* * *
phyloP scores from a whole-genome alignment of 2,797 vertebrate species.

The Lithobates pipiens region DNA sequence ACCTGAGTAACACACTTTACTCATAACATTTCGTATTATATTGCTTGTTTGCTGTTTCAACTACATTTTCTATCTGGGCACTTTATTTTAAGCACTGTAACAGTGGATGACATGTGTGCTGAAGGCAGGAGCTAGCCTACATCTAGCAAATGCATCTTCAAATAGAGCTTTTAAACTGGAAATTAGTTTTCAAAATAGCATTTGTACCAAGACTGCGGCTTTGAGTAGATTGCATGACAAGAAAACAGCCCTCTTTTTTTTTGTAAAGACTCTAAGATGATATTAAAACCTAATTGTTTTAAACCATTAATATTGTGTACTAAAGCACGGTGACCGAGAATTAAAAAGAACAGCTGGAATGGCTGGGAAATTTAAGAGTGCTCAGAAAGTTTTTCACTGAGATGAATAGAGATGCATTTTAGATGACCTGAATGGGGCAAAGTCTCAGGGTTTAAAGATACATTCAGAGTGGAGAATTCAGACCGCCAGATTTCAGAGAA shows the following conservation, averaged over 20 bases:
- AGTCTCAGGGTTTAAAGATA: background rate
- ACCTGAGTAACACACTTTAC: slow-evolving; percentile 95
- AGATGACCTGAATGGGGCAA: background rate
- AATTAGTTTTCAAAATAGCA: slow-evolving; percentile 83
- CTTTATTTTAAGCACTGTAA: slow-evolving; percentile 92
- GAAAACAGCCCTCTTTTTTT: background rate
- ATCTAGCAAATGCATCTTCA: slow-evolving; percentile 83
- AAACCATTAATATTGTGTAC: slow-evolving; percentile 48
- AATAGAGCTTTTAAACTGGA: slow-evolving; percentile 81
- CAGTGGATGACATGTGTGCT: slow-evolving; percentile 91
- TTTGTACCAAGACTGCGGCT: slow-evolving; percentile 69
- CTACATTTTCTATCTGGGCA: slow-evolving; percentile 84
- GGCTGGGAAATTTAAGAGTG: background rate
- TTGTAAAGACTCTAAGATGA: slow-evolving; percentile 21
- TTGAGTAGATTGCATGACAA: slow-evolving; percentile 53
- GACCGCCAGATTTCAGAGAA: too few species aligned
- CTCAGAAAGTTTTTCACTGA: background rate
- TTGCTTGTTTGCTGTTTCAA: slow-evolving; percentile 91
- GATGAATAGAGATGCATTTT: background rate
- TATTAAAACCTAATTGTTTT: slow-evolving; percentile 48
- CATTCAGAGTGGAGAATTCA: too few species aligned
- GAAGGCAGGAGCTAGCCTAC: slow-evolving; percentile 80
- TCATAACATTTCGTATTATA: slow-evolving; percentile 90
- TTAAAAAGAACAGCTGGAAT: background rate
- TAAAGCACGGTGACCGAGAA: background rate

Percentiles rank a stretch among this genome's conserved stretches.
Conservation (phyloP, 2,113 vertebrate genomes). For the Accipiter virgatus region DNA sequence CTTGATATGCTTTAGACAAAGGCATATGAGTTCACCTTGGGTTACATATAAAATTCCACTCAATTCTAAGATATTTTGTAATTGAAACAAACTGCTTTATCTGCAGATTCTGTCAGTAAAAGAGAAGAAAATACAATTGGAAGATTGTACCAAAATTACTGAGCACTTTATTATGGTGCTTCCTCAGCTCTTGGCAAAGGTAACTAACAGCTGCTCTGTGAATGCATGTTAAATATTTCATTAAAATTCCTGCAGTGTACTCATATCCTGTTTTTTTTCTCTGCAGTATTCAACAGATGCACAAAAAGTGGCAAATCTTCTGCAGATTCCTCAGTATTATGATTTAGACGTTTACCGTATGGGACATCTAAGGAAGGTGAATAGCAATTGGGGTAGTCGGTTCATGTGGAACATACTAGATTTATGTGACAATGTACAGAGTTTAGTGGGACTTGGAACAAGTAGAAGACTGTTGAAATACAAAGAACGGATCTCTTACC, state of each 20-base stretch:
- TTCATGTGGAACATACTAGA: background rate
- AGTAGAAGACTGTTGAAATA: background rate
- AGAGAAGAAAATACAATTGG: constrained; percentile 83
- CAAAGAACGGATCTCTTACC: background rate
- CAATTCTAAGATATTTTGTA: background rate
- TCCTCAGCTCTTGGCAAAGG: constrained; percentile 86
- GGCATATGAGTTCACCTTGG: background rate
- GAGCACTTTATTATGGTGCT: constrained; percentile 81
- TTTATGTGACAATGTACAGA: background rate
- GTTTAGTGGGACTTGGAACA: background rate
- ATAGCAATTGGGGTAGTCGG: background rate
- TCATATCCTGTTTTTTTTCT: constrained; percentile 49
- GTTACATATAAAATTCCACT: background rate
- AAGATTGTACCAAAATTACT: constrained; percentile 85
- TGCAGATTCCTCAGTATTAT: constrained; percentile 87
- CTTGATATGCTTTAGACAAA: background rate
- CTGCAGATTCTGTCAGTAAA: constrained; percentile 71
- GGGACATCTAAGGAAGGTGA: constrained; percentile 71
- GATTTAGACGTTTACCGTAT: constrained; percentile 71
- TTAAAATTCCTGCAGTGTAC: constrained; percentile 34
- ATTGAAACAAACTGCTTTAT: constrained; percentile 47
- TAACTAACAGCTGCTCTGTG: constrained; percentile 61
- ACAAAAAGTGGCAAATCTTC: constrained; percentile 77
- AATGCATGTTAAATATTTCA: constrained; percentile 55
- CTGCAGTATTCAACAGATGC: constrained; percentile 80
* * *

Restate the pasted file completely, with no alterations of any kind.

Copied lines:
phyloP scores from a whole-genome alignment of 2,797 vertebrate species.

The Lithobates pipiens region DNA sequence ACCTGAGTAACACACTTTACTCATAACATTTCGTATTATATTGCTTGTTTGCTGTTTCAACTACATTTTCTATCTGGGCACTTTATTTTAAGCACTGTAACAGTGGATGACATGTGTGCTGAAGGCAGGAGCTAGCCTACATCTAGCAAATGCATCTTCAAATAGAGCTTTTAAACTGGAAATTAGTTTTCAAAATAGCATTTGTACCAAGACTGCGGCTTTGAGTAGATTGCATGACAAGAAAACAGCCCTCTTTTTTTTTGTAAAGACTCTAAGATGATATTAAAACCTAATTGTTTTAAACCATTAATATTGTGTACTAAAGCACGGTGACCGAGAATTAAAAAGAACAGCTGGAATGGCTGGGAAATTTAAGAGTGCTCAGAAAGTTTTTCACTGAGATGAATAGAGATGCATTTTAGATGACCTGAATGGGGCAAAGTCTCAGGGTTTAAAGATACATTCAGAGTGGAGAATTCAGACCGCCAGATTTCAGAGAA shows the following conservation, averaged over 20 bases:
- AGTCTCAGGGTTTAAAGATA: background rate
- ACCTGAGTAACACACTTTAC: slow-evolving; percentile 95
- AGATGACCTGAATGGGGCAA: background rate
- AATTAGTTTTCAAAATAGCA: slow-evolving; percentile 83
- CTTTATTTTAAGCACTGTAA: slow-evolving; percentile 92
- GAAAACAGCCCTCTTTTTTT: background rate
- ATCTAGCAAATGCATCTTCA: slow-evolving; percentile 83
- AAACCATTAATATTGTGTAC: slow-evolving; percentile 48
- AATAGAGCTTTTAAACTGGA: slow-evolving; percentile 81
- CAGTGGATGACATGTGTGCT: slow-evolving; percentile 91
- TTTGTACCAAGACTGCGGCT: slow-evolving; percentile 69
- CTACATTTTCTATCTGGGCA: slow-evolving; percentile 84
- GGCTGGGAAATTTAAGAGTG: background rate
- TTGTAAAGACTCTAAGATGA: slow-evolving; percentile 21
- TTGAGTAGATTGCATGACAA: slow-evolving; percentile 53
- GACCGCCAGATTTCAGAGAA: too few species aligned
- CTCAGAAAGTTTTTCACTGA: background rate
- TTGCTTGTTTGCTGTTTCAA: slow-evolving; percentile 91
- GATGAATAGAGATGCATTTT: background rate
- TATTAAAACCTAATTGTTTT: slow-evolving; percentile 48
- CATTCAGAGTGGAGAATTCA: too few species aligned
- GAAGGCAGGAGCTAGCCTAC: slow-evolving; percentile 80
- TCATAACATTTCGTATTATA: slow-evolving; percentile 90
- TTAAAAAGAACAGCTGGAAT: background rate
- TAAAGCACGGTGACCGAGAA: background rate

Percentiles rank a stretch among this genome's conserved stretches.
Conservation (phyloP, 2,113 vertebrate genomes). For the Accipiter virgatus region DNA sequence CTTGATATGCTTTAGACAAAGGCATATGAGTTCACCTTGGGTTACATATAAAATTCCACTCAATTCTAAGATATTTTGTAATTGAAACAAACTGCTTTATCTGCAGATTCTGTCAGTAAAAGAGAAGAAAATACAATTGGAAGATTGTACCAAAATTACTGAGCACTTTATTATGGTGCTTCCTCAGCTCTTGGCAAAGGTAACTAACAGCTGCTCTGTGAATGCATGTTAAATATTTCATTAAAATTCCTGCAGTGTACTCATATCCTGTTTTTTTTCTCTGCAGTATTCAACAGATGCACAAAAAGTGGCAAATCTTCTGCAGATTCCTCAGTATTATGATTTAGACGTTTACCGTATGGGACATCTAAGGAAGGTGAATAGCAATTGGGGTAGTCGGTTCATGTGGAACATACTAGATTTATGTGACAATGTACAGAGTTTAGTGGGACTTGGAACAAGTAGAAGACTGTTGAAATACAAAGAACGGATCTCTTACC, state of each 20-base stretch:
- TTCATGTGGAACATACTAGA: background rate
- AGTAGAAGACTGTTGAAATA: background rate
- AGAGAAGAAAATACAATTGG: constrained; percentile 83
- CAAAGAACGGATCTCTTACC: background rate
- CAATTCTAAGATATTTTGTA: background rate
- TCCTCAGCTCTTGGCAAAGG: constrained; percentile 86
- GGCATATGAGTTCACCTTGG: background rate
- GAGCACTTTATTATGGTGCT: constrained; percentile 81
- TTTATGTGACAATGTACAGA: background rate
- GTTTAGTGGGACTTGGAACA: background rate
- ATAGCAATTGGGGTAGTCGG: background rate
- TCATATCCTGTTTTTTTTCT: constrained; percentile 49
- GTTACATATAAAATTCCACT: background rate
- AAGATTGTACCAAAATTACT: constrained; percentile 85
- TGCAGATTCCTCAGTATTAT: constrained; percentile 87
- CTTGATATGCTTTAGACAAA: background rate
- CTGCAGATTCTGTCAGTAAA: constrained; percentile 71
- GGGACATCTAAGGAAGGTGA: constrained; percentile 71
- GATTTAGACGTTTACCGTAT: constrained; percentile 71
- TTAAAATTCCTGCAGTGTAC: constrained; percentile 34
- ATTGAAACAAACTGCTTTAT: constrained; percentile 47
- TAACTAACAGCTGCTCTGTG: constrained; percentile 61
- ACAAAAAGTGGCAAATCTTC: constrained; percentile 77
- AATGCATGTTAAATATTTCA: constrained; percentile 55
- CTGCAGTATTCAACAGATGC: constrained; percentile 80